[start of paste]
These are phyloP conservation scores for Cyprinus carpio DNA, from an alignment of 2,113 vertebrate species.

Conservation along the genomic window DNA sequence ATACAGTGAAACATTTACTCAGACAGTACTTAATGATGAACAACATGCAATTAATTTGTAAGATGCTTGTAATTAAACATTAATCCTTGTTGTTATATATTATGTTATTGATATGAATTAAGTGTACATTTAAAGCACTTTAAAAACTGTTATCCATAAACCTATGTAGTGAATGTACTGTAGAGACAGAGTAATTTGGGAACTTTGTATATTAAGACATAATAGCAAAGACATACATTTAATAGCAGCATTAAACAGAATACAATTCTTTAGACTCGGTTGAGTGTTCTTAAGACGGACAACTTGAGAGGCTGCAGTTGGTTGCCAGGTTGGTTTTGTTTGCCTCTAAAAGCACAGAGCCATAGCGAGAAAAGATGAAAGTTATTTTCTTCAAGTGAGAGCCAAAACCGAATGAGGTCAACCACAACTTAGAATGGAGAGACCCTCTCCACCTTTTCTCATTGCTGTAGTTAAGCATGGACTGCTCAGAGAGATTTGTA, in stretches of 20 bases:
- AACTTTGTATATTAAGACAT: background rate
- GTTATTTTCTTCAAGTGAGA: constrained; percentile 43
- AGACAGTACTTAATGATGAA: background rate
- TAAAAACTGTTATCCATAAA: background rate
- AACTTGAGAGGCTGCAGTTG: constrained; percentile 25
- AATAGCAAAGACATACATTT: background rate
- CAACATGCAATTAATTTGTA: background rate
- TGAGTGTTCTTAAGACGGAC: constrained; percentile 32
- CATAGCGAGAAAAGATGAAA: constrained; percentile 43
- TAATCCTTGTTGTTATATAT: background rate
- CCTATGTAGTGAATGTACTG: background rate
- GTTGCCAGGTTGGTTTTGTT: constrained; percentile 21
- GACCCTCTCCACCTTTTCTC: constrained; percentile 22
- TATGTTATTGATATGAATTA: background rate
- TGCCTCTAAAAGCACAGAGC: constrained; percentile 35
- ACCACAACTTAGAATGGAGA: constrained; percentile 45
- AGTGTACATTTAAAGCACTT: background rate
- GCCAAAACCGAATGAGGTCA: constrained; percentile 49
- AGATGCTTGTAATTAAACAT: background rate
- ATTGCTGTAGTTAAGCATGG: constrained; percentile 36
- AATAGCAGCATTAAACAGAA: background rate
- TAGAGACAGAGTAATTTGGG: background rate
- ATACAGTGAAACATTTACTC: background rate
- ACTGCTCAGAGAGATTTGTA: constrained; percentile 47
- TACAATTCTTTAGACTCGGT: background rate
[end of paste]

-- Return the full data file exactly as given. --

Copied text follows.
These are phyloP conservation scores for Cyprinus carpio DNA, from an alignment of 2,113 vertebrate species.

Conservation along the genomic window DNA sequence ATACAGTGAAACATTTACTCAGACAGTACTTAATGATGAACAACATGCAATTAATTTGTAAGATGCTTGTAATTAAACATTAATCCTTGTTGTTATATATTATGTTATTGATATGAATTAAGTGTACATTTAAAGCACTTTAAAAACTGTTATCCATAAACCTATGTAGTGAATGTACTGTAGAGACAGAGTAATTTGGGAACTTTGTATATTAAGACATAATAGCAAAGACATACATTTAATAGCAGCATTAAACAGAATACAATTCTTTAGACTCGGTTGAGTGTTCTTAAGACGGACAACTTGAGAGGCTGCAGTTGGTTGCCAGGTTGGTTTTGTTTGCCTCTAAAAGCACAGAGCCATAGCGAGAAAAGATGAAAGTTATTTTCTTCAAGTGAGAGCCAAAACCGAATGAGGTCAACCACAACTTAGAATGGAGAGACCCTCTCCACCTTTTCTCATTGCTGTAGTTAAGCATGGACTGCTCAGAGAGATTTGTA, in stretches of 20 bases:
- AACTTTGTATATTAAGACAT: background rate
- GTTATTTTCTTCAAGTGAGA: constrained; percentile 43
- AGACAGTACTTAATGATGAA: background rate
- TAAAAACTGTTATCCATAAA: background rate
- AACTTGAGAGGCTGCAGTTG: constrained; percentile 25
- AATAGCAAAGACATACATTT: background rate
- CAACATGCAATTAATTTGTA: background rate
- TGAGTGTTCTTAAGACGGAC: constrained; percentile 32
- CATAGCGAGAAAAGATGAAA: constrained; percentile 43
- TAATCCTTGTTGTTATATAT: background rate
- CCTATGTAGTGAATGTACTG: background rate
- GTTGCCAGGTTGGTTTTGTT: constrained; percentile 21
- GACCCTCTCCACCTTTTCTC: constrained; percentile 22
- TATGTTATTGATATGAATTA: background rate
- TGCCTCTAAAAGCACAGAGC: constrained; percentile 35
- ACCACAACTTAGAATGGAGA: constrained; percentile 45
- AGTGTACATTTAAAGCACTT: background rate
- GCCAAAACCGAATGAGGTCA: constrained; percentile 49
- AGATGCTTGTAATTAAACAT: background rate
- ATTGCTGTAGTTAAGCATGG: constrained; percentile 36
- AATAGCAGCATTAAACAGAA: background rate
- TAGAGACAGAGTAATTTGGG: background rate
- ATACAGTGAAACATTTACTC: background rate
- ACTGCTCAGAGAGATTTGTA: constrained; percentile 47
- TACAATTCTTTAGACTCGGT: background rate